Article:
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Racquet Stringers Should Advise More,
Consent Less, Says Ashaway's Steve Crandall

Steve Crandall

In a recent column on the risks of polyester string, Ashaway's Steve Crandall said that it is the job of a racquet technician to advise his or her clients on proper string choice, and that doing so is good for business.
While The Risks Of Polyester Strings Are Well Known, Advising Clients On The Proper String Alternatives Can Be Good For Business

In a recent column on the risks of polyester string, Ashaway's Steve Crandall said that it is the job of a racquet technician to advise his or her clients on proper string choice, and that doing so is good for business. Crandall noted that while top pros may be able to get more spin with poly strings, most recreational players cannot. What they do get, he said, is less power from the strings and increased shock to their arms and joints, often resulting in injury. But his main point in the article is that this is a common problem, well-known within the racquet stringing community, and one that stringers need to address.

Crandall quoted Master Racquet Technician John Gugel, who has been known to decline to string racquets for juniors with poly string. "Anybody can be an order taker," said John, "and a robot could probably be programmed to string a racquet. If you work that way, you build no customer rapport and consequently, no customer loyalty. Your business devolves to a simple matter of price."

On the other hand, working with a customer to find the right string does build rapport and loyalty. It demonstrates your expertise, which is your true value, and keeps the customer coming back for more, and making referrals. John's business is referral based so his clients are normally predisposed to making a change. "We really try to help players avoid arm issues," he said, and offered a list of five questions he uses to help players select the proper string for their game.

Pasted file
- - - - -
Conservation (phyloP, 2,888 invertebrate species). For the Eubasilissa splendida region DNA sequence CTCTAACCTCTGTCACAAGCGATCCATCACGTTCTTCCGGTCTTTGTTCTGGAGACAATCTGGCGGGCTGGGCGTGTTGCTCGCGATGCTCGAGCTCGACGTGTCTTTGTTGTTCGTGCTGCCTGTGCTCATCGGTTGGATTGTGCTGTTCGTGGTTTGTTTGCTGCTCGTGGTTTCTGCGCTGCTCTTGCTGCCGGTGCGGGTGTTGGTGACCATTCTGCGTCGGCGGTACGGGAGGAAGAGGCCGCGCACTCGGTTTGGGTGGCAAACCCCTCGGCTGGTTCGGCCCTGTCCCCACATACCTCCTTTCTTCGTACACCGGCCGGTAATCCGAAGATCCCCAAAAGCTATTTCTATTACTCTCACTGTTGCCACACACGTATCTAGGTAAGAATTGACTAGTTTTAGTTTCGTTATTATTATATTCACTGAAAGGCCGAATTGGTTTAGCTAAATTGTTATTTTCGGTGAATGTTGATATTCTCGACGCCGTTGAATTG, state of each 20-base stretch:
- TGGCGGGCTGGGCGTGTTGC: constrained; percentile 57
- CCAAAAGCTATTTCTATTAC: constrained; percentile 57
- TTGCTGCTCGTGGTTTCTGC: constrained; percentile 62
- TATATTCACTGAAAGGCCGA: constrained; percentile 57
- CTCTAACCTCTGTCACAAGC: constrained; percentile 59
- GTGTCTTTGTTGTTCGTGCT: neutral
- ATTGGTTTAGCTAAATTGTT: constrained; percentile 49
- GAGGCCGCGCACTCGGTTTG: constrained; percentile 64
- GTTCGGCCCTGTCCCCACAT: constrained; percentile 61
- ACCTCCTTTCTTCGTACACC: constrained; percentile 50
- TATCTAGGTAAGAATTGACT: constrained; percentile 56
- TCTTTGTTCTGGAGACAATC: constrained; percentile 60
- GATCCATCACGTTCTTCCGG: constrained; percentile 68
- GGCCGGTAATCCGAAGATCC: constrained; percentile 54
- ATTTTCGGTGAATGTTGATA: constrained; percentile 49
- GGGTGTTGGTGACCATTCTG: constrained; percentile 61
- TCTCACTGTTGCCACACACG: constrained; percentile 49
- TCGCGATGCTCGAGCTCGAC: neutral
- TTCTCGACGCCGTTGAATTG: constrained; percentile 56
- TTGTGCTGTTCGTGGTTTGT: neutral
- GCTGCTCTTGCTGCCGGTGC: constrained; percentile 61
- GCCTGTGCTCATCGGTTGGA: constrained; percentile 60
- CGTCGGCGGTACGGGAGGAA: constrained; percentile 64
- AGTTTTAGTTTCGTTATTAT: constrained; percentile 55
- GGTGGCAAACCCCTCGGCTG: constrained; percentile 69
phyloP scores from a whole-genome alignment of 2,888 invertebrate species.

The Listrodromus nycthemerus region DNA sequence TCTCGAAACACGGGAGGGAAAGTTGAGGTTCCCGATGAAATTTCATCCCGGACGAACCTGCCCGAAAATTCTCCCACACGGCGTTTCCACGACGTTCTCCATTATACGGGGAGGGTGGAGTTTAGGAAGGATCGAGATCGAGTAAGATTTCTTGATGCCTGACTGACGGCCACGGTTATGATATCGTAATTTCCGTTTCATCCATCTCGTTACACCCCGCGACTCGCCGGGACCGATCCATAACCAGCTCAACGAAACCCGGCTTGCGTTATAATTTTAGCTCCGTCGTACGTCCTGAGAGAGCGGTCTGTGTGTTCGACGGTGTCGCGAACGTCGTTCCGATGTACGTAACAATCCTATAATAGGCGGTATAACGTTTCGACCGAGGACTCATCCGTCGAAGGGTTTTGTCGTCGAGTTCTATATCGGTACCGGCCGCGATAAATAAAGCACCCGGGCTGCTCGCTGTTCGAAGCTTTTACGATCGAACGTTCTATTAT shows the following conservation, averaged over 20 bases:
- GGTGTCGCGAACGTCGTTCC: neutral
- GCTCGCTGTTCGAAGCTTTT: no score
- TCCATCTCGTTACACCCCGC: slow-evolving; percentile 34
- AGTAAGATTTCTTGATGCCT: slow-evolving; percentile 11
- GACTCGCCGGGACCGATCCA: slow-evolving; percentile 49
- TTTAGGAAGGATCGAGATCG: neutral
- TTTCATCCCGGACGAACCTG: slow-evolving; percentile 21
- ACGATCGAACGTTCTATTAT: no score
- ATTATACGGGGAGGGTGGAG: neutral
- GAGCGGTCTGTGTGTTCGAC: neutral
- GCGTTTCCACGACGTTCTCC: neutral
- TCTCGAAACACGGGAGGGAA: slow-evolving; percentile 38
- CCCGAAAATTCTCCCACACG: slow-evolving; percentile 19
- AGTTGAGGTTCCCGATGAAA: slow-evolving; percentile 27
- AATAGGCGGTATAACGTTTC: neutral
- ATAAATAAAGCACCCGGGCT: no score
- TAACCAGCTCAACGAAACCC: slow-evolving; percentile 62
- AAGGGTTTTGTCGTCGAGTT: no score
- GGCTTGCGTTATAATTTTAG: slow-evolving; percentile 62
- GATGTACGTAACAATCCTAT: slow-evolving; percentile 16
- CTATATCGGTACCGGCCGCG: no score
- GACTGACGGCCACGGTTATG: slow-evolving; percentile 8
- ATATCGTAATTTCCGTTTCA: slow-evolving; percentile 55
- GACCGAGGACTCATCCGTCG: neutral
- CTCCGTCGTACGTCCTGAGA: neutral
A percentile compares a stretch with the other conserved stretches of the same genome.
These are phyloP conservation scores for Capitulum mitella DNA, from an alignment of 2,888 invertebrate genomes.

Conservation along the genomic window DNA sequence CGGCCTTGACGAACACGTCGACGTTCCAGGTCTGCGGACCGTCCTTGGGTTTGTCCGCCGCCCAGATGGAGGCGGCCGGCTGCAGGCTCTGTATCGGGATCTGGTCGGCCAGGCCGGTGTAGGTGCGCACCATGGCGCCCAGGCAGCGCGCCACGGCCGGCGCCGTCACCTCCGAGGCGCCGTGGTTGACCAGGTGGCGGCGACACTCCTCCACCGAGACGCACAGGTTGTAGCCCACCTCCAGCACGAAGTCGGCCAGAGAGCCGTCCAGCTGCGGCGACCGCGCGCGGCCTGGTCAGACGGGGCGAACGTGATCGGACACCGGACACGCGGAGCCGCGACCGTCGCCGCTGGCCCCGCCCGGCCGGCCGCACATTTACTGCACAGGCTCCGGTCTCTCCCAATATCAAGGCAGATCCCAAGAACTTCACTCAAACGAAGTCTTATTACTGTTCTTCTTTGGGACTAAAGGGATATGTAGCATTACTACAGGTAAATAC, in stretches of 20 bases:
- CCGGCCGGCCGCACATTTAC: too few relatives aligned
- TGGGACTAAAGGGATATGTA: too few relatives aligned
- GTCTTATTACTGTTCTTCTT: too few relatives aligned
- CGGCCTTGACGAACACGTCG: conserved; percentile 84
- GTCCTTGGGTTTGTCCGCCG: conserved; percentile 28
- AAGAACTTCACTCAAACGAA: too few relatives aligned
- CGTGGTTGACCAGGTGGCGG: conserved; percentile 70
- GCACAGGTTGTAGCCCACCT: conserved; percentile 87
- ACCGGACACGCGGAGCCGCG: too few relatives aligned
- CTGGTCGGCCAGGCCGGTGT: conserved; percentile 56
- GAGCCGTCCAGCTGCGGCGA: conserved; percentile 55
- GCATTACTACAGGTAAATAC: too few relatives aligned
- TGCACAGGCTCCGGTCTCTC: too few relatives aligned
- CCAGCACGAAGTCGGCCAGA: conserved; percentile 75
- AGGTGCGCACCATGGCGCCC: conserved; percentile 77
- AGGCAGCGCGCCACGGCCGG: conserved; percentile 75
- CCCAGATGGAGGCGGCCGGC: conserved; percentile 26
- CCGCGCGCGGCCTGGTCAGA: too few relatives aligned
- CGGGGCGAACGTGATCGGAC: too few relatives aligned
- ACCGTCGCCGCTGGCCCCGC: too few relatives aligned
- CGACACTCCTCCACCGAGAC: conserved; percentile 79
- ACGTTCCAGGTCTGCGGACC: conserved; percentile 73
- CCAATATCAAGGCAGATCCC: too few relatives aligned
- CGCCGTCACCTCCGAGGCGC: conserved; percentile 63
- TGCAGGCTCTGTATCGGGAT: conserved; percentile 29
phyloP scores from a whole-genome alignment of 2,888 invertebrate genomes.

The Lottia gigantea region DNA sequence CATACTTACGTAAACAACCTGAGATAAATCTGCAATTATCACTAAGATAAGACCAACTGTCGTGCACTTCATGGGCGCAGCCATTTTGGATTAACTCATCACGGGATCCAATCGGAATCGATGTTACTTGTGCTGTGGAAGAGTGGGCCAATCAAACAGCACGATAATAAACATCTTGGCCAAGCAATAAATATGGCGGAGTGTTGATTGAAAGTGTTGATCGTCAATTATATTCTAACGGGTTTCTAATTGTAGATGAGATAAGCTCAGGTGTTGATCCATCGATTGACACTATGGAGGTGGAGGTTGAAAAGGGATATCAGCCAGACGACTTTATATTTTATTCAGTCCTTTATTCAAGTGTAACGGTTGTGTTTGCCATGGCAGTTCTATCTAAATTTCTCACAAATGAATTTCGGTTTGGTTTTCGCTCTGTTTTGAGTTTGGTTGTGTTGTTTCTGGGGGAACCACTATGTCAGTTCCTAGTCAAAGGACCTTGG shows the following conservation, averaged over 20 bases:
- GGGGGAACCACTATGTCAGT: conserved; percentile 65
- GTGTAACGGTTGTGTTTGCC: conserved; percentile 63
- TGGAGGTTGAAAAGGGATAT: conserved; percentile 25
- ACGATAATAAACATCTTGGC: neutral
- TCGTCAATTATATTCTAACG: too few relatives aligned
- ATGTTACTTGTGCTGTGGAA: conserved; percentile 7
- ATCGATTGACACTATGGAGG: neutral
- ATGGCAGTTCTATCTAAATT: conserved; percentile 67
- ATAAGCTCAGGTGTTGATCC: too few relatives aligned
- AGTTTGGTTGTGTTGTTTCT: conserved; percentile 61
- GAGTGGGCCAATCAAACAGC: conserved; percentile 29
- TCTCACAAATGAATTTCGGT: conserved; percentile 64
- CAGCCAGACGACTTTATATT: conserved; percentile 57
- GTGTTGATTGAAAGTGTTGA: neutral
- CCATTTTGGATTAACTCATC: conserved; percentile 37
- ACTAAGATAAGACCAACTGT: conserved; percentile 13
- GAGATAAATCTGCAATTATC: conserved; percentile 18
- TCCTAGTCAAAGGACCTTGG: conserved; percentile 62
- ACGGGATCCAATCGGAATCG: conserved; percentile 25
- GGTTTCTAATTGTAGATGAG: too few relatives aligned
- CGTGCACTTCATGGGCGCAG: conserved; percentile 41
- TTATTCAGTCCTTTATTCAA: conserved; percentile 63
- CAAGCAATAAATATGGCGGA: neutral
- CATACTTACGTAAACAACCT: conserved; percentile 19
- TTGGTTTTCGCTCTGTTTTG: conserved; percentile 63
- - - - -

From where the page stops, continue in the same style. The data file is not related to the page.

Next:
A key issue for John is working with coaches who know their players but may not be familiar with the many string alternatives. "We need to work with them to get better stringing outcomes," he said. "It is certainly not a good idea to bypass them, but then, players who are in pain are not going to be taking lessons from any pro!"

Crandall said one of the best alternatives to polyesters are PEEK polymers - the best known of which is Zyex® monofilament, sold by Ashaway as MonoGut® ZX and ZX Pro. "These materials have a number of properties that make them well suited for racquet strings and, we believe, a better option than polyester," he said. These properties include low dynamic stiffness and a low coefficient of friction that combine to allow the strings to easily slide across each other and snap back forcefully, generating spin. The same ability to stretch and snap back forcefully generates shot power, which polyester does not do, and increases 'dwell time' of the ball on the strings, enhancing control. Finally, PEEK has an excellent ability to retain tension longer than other materials, increasing the playing life of the string - polyester does not.

Steve Crandall's complete column, "Recommending PEEK Monofilaments for Your Customers Can Improve Your Business," can be found here.


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